- 4 fixed forward firing machine guns in the nose.
- 4 fixed forward firing guns in pods on either side of the cockpit, 2 on each side.
- 75mm cannon in nose, same as in Sherman tank
- 2 guns in top turret.
- 2 guns in tail position.
- 1 in each waist position

Two seat low wing

Two seat low wing

Twin Engine US air force

P-47

D. Sheley on Flickr says:

This is a P-47D-25-RE Thunderbolt painted like the personal aircraft of Lt. Col. David C. Schilling (a native of Leavenworth,KS) from the 62nd Fighter Squadron, 56th Fighter Group, 8th Air Force. Col. Schilling names his airplane "Hairless Joe" and its serial number was 42-26641. Interestingly the 56th kept painting their planes even after the USAAF started receiving them in NMF and they had a unique camo paint scheme for each squadron that no other group in the 8th AF shared. The 56th also kept flying the P-47 after all the other groups in the 8th converted to the P-51 Mustang.
Looks like a Me-109 behind the P-47 also.

A-26 Daisy Mae
Douglas A-26 Daisy Mae

airplanes
pusher
Rutan

airplane from wing

airshow B17
light plane
Early Aircraft

Delectable Doris 04

D. Sheley on Flickr says:
"Delectable Doris" is still around today at the Fantasy of Flight Museum in Polk City,Florida. She was originally an RAF aircraft, serving with No. 357 and No. 232 Squadrons and then was sent to the Indian A.F. This aircraft is a B-24J Liberator (s/n 44-44272).

The original "Delectable Doris" was a B-24J-1-FO (s/n 42-50551) that served with the 566th Bomb Squadron, 389th Bomb Group, 8th Air Force and was shot down by AAA on Feb. 3,1945.

Delectable Doris 05

This is one of 15 very small negatives, measuring about .5 X .75 inches. I am not sure what camera was involved. They are very scratched and damaged but the content is so interesting they deserved a look.

Delectable Doris 01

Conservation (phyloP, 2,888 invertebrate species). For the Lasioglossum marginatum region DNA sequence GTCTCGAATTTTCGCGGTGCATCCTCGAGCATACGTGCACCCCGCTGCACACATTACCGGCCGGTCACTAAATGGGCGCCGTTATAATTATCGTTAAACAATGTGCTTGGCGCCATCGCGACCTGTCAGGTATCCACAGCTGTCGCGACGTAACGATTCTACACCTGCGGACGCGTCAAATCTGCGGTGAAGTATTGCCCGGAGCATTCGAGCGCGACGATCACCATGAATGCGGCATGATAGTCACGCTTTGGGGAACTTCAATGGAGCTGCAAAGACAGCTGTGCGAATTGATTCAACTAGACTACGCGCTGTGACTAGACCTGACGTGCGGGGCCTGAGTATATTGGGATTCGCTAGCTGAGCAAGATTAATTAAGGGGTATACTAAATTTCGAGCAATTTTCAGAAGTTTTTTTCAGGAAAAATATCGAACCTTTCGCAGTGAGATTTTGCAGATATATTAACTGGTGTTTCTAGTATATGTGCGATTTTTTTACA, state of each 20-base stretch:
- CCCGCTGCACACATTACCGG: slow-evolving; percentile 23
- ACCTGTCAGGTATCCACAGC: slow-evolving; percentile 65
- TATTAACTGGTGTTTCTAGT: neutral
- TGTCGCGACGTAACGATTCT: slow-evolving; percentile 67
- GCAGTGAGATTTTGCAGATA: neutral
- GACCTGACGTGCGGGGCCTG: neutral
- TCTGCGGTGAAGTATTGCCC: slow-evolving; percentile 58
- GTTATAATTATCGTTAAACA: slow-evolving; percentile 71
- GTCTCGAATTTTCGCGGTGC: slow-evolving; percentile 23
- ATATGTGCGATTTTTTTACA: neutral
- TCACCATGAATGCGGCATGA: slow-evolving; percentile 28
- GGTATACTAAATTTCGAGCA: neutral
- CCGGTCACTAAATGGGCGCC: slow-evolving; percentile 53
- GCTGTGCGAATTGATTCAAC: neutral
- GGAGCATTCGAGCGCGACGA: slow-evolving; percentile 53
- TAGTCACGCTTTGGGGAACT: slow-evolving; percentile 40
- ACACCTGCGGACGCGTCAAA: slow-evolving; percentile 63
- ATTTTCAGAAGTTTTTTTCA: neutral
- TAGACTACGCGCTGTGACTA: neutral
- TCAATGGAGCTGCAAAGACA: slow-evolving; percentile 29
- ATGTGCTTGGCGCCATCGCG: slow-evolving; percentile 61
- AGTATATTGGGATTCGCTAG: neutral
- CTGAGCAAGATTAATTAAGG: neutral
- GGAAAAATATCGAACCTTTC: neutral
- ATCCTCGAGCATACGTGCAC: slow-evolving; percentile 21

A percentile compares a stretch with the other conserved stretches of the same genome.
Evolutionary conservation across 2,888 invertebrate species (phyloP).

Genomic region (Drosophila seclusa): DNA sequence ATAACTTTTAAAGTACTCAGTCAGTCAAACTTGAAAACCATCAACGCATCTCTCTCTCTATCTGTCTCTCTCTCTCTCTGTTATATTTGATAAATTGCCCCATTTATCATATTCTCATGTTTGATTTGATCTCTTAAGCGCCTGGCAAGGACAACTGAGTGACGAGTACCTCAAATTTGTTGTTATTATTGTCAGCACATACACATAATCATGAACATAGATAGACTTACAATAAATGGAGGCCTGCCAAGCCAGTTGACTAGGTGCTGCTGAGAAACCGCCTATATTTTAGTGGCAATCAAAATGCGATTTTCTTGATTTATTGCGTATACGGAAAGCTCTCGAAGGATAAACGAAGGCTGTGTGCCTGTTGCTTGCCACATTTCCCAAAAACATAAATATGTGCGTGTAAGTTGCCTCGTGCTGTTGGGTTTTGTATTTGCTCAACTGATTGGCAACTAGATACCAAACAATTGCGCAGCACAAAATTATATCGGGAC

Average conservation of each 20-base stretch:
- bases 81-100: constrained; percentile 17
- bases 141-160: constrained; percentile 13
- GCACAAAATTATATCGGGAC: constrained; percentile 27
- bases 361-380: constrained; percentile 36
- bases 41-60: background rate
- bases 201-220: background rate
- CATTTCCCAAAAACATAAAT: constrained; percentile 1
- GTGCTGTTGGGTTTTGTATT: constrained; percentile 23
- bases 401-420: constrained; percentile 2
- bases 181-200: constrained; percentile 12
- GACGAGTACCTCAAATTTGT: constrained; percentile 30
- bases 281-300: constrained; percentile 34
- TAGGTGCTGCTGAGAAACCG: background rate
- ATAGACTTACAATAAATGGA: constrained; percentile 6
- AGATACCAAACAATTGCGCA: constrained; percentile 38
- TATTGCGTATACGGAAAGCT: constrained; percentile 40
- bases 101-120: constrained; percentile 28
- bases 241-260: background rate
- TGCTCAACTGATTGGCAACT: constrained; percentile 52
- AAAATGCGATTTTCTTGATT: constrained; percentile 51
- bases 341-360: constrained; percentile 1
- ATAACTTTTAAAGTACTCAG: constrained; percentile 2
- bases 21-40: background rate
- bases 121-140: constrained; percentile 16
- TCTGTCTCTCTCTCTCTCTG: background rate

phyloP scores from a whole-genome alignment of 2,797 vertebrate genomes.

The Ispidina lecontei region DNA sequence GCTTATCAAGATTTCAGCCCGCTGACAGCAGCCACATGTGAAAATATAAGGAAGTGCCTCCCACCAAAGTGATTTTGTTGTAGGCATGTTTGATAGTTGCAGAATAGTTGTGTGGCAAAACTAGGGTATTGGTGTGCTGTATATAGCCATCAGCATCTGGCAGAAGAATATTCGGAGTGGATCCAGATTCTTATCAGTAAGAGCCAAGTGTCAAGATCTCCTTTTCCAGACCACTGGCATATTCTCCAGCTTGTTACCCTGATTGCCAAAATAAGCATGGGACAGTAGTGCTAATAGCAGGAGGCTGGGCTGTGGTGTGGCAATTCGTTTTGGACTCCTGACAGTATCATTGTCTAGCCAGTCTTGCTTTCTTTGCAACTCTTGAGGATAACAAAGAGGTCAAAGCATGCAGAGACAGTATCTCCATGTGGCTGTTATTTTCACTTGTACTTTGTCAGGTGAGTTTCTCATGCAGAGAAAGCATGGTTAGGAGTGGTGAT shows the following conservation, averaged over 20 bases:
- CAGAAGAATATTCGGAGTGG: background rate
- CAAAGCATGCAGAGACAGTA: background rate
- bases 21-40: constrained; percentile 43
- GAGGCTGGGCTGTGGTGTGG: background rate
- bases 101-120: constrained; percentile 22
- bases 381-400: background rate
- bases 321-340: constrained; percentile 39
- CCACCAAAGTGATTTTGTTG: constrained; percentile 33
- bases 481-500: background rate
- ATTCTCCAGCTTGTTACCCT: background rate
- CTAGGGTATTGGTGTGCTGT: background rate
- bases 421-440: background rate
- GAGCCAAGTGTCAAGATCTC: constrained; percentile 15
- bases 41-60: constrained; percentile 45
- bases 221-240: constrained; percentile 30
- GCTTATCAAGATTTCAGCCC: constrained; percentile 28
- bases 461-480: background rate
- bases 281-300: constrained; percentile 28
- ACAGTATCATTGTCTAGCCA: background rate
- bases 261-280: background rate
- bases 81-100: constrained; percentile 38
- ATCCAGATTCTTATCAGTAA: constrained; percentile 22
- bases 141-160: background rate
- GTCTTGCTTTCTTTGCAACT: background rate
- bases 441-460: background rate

Five negatives feature a look at B-24 Liberator Bomber "Delectable Doris"
More information is here about halfway down the page.

Three negatives feature a P-47 single engine fighter SR# 42-226422.
A better shot can be found HERE!

And last. six negatives show a B-26/A-26 SR#N9990Z that appears to have had an "ouchie". Some history is found HERE!

about half way down the page. The damage apparently occurred in March of 1975 when a wheel collapsed. Since it is unrepaired in these pictures, it dates the negatives around that time.


B-26/A-26 SR#N9990Z 04
B-26/A-26 SR#N9990Z 01

D. Sheley on Flickr says:
Things like a gear collapse wasn't uncommon for the A-26 later in their life. The airframes were used so hard for so long that they were literally falling apart while still serving with the USAF. I think there were several instances of Invaders breaking up in flight because the main spar would snap in two. The A-26 was used in three wars and I bet the USAF would still be flying them if they could....she was a great old bird.

Here is a bit of info for ya....they were designated A-26 during WW2, B-26 during Korea but changed back to A-26 for Vietnam. Apparently the Tiawanese government balked at having bombers based in thier country so the USAF just changed the designation.

B-26/A-26 SR#N9990Z 05

P-47 42-2642 01